Chocolate Pear Cake

Another beauty from Piero Polloni, whose tomato sauce and gazpacho recipes I shared with you on Tuesday.

This is rich and bittersweet and textural heaven. I especially love the crust, which starts out very soft, like a butter cookie dough. It’s made with “00″ flour, a finely milled Italian flour typically used for pizza and pasta doughs, which makes for a very tender crust. If you can’t find it, use unbleached all-purpose flour.

Piero’s recipe calls for Abate Fetel pears, a favorite in Italy. They’re tall, yellow and russet, white-fleshed, juicy and sweet, in season late August through early September. I used Forelle pears for mine: they’re firm-fleshed, sweet, excellent for cooking, and have an alluringly scarlet-freckled countenance.

Chocolate Pear Cake
Serves 8-10.
For pastry crust:
10 1/2 tablespoons unsalted butter, softened
1/4 cup plus 3 tablespoons granulated sugar
1 egg plus one yolk
1 1/3 cups “00″ flour
3/4 teaspoon instant yeast
Pinch of salt
For pear and ganache filling:
5 ripe firm-fleshed pears, peeled, cored, each cut lengthwise into 8 slices
1 cinnamon stick
4 oz. best-quality bittersweet chocolate (I used 60% cacao)
3/4 cup plus 2 tablespoons heavy cream
1 oz. rum

To a large bowl, add the pastry ingredients in the order in which they are listed above, and mix well with your hands to form a soft dough. Press into a disk, wrap in plastic wrap and refrigerate until firm, at least two hours. (Piero notes here that “Grandma would say 24!” I made Grandma happy and chilled mine overnight. It softens again very quickly.)

Preheat your oven to 350°, with a rack in the middle position.

Add a cinnamon stick to 3 quarts water in a large pot and bring to a boil. Carefully slip in the pear slices and cook for three minutes. Drain the pears thoroughly, discarding the cinnamon stick, and set aside to cool.

In a double-boiler or a metal bowl set over simmering water, combine the chocolate, cream, and rum, stirring until the chocolate is melted and smooth. Remove from heat and cool slightly.

Press the dough as evenly as possible into the bottom and up the sides of a cake mould; a loose-bottomed tart pan works well. (I used a 10-inch tart pan, but you could go with a little more depth and smaller diameter.)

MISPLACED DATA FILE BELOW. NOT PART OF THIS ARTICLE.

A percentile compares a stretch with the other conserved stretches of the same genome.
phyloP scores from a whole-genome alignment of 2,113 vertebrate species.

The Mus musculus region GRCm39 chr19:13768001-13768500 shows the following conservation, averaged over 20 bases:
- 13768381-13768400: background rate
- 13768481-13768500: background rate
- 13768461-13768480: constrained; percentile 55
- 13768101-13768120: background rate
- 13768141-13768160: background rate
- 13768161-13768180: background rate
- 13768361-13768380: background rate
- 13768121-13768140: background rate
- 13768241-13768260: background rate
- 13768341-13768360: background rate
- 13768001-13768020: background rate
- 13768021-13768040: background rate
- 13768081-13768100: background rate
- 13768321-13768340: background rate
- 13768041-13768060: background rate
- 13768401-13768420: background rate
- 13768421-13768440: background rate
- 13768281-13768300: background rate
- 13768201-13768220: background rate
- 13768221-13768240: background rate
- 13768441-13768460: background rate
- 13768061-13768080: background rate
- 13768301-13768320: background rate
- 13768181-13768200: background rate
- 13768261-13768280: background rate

Arrange the pears on the dough, and pour on your ganache. Place the cake pan on a baking sheet, and slip into the oven. Bake for about 35 minutes, or until the crust is golden brown.

Let the cake cool completely in its pan on a wire rack. The ganache will set as it cools. For a firmer set, tent with foil and refrigerate after the cake has come to room temperature.

La Vie en Rose

ngélique, our sweet and gracious hostess aboard the Tango, delighted us day after day with beautiful table settings, fancifully decorated butter dishes (I’ll post a link to photos of those tomorrow) and intricately folded napkins. (And I thought I was brilliant when I made little cardinals’ hats out of my napkins at Christmas.) My favorite was this rose design, which she patiently taught us how to make.

Practice this three times and you’ll have it, even if you’ve been drinking wine, golden as this rose, all afternoon.

1. Lay a cloth napkin on a flat surface, “wrong” side facing up.

2. Hold a dinner fork vertically, tines down (like you’re about to twirl spaghetti), on the center of the napkin. Slip a little of the fabric between the tines to stabilize it.

3. Slowly turn the fork in either direction (the spaghetti-twirling motion) so that the napkin forms a spiral around the fork.

4. Carefully remove the fork. Encircle the napkin with both hands to keep the rose from unwinding. Flip it over.

Counting in Italian

When I travel alone, I can’t fully settle down in peaceful content until I’ve bought chocolates. It’s not that I desire so terribly to eat chocolates (they’re high on my long list of loves, but still come in below oysters, figs, and things flavored with aniseed); I just can’t deny myself the pleasure of buying them. A chocolate shop has all the allure of a giant jewel box, and the greatest joy for me is the fabulous luxury of choosing bonbons one by one like gems for an elaborate setting.

The Foodie’s Ascent to Paradise

You may already think I’m overwrought after that panegyric to my schnitzel. Now I’ll tell you that I almost–almost–cried as I ascended to the 6th-floor gourmet food halls at KaDeWe, the landmark Berlin department store currently celebrating its 100th birthday.

The venerable stink of 1,300 fine cheeses is enough to move a person to tears. But there’s much more to see, smell, and nibble: 1,200 types of sausage and cured meats (I didn’t count, but that’s what they told me), over 3,000 wines, hundreds of pastries, dozens of chocolatiers. There is beautiful and exotic seafood–scorpion fish, anyone?–and gorgeous produce, including some unfamiliar beauties and a few rare treasures, like mangosteens. There are aisles of international delicacies, coffees, a fragrant island of teas, and there are many, many gourmet bars to which you can pull up a stool and taste the treats on offer. People-watching here is part of the visual feast: at one of my favorite spots, the glamorous Moët & Chandon champagne bar, I spied two bubbly-sipping fashionistas sporting magnificent beribboned corsets, Madonna-style, on the outside of their tailored suits.